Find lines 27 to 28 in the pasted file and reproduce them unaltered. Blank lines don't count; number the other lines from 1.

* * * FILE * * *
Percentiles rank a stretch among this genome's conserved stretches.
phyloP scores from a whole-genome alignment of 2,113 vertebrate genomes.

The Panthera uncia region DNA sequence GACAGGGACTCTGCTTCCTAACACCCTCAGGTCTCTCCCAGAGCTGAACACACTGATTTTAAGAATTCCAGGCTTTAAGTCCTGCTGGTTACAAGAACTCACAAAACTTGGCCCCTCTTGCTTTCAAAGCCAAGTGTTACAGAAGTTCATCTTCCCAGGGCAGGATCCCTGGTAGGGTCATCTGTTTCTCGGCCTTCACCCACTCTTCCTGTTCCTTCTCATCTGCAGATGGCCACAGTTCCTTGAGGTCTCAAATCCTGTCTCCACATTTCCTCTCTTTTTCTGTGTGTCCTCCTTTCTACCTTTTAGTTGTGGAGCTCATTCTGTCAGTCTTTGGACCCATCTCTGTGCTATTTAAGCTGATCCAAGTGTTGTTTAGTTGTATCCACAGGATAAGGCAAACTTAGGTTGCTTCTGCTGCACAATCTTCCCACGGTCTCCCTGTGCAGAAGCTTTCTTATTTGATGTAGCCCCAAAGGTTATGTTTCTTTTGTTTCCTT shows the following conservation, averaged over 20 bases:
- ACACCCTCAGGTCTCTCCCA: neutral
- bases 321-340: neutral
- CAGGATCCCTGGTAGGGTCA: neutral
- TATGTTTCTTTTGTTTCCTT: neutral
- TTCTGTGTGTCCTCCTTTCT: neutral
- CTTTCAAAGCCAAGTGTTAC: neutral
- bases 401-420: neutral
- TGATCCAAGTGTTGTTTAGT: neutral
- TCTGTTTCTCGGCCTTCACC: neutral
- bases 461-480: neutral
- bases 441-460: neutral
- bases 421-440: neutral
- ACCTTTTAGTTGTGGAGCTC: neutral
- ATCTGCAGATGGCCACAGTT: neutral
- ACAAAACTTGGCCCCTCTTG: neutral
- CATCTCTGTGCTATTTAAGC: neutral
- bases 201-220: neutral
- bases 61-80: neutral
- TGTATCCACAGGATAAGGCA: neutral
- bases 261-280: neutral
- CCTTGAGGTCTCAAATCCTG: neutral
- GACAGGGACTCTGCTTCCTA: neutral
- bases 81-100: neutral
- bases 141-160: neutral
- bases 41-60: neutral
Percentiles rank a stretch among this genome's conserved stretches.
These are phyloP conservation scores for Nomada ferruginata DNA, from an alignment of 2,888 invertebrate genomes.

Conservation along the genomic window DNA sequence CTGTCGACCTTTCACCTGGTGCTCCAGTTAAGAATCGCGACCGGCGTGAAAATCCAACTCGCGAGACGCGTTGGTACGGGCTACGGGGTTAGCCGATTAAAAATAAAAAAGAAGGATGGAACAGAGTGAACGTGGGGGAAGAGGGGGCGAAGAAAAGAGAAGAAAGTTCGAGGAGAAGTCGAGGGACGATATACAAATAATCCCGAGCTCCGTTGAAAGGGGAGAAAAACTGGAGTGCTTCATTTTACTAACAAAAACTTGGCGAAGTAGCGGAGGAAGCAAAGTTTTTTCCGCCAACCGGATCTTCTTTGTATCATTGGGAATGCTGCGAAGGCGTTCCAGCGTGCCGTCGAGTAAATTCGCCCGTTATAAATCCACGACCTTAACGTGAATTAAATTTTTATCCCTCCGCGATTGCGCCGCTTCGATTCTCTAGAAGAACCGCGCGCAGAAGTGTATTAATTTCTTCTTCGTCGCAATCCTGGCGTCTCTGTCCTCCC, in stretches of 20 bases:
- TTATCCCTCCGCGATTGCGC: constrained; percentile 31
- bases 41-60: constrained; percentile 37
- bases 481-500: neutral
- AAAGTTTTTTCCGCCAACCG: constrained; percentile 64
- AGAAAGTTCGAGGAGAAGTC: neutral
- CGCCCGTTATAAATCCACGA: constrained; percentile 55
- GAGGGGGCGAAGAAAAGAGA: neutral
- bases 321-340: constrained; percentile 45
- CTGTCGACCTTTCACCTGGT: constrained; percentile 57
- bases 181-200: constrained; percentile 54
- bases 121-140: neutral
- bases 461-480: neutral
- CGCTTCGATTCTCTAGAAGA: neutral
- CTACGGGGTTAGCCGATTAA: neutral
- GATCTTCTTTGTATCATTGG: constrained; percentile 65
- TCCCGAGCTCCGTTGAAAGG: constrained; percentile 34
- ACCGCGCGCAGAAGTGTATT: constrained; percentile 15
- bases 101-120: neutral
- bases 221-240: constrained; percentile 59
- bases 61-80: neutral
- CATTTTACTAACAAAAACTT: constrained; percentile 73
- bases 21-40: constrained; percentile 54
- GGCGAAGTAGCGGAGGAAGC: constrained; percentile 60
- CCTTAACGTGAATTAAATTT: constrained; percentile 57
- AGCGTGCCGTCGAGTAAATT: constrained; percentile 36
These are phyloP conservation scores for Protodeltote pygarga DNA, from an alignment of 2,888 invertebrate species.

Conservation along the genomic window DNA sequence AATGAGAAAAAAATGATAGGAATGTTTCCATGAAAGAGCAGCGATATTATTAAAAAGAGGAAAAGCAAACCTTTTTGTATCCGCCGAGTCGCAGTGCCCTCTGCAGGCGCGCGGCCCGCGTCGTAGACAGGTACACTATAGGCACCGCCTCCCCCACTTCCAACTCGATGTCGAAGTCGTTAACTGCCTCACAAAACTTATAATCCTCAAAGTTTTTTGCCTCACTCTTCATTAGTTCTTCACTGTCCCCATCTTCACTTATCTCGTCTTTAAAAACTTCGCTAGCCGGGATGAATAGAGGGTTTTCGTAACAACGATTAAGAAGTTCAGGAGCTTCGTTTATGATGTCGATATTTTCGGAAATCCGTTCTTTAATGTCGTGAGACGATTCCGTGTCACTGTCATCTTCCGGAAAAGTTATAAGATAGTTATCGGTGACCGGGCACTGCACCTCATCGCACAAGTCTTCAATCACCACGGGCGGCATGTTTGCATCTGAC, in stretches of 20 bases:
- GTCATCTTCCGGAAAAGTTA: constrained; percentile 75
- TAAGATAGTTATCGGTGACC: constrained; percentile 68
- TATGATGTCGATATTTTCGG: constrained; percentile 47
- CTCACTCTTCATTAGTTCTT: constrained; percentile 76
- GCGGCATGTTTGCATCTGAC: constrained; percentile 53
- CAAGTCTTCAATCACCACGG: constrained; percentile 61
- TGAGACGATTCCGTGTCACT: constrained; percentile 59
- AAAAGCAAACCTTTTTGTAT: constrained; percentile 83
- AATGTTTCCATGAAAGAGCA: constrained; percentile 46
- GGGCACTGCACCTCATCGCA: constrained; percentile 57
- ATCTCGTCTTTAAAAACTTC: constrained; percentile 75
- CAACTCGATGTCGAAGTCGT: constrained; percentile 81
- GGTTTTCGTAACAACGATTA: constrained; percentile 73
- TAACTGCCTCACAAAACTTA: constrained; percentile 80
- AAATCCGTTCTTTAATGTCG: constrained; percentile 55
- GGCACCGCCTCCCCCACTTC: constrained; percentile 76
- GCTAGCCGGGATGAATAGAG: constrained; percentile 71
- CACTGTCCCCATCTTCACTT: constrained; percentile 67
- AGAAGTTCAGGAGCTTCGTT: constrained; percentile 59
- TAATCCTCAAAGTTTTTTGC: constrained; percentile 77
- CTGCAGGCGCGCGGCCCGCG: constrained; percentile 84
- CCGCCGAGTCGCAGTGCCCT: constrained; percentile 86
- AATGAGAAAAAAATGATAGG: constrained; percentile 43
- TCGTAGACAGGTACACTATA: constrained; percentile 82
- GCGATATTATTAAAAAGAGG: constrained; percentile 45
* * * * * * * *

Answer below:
- bases 141-160: neutral
- bases 41-60: neutral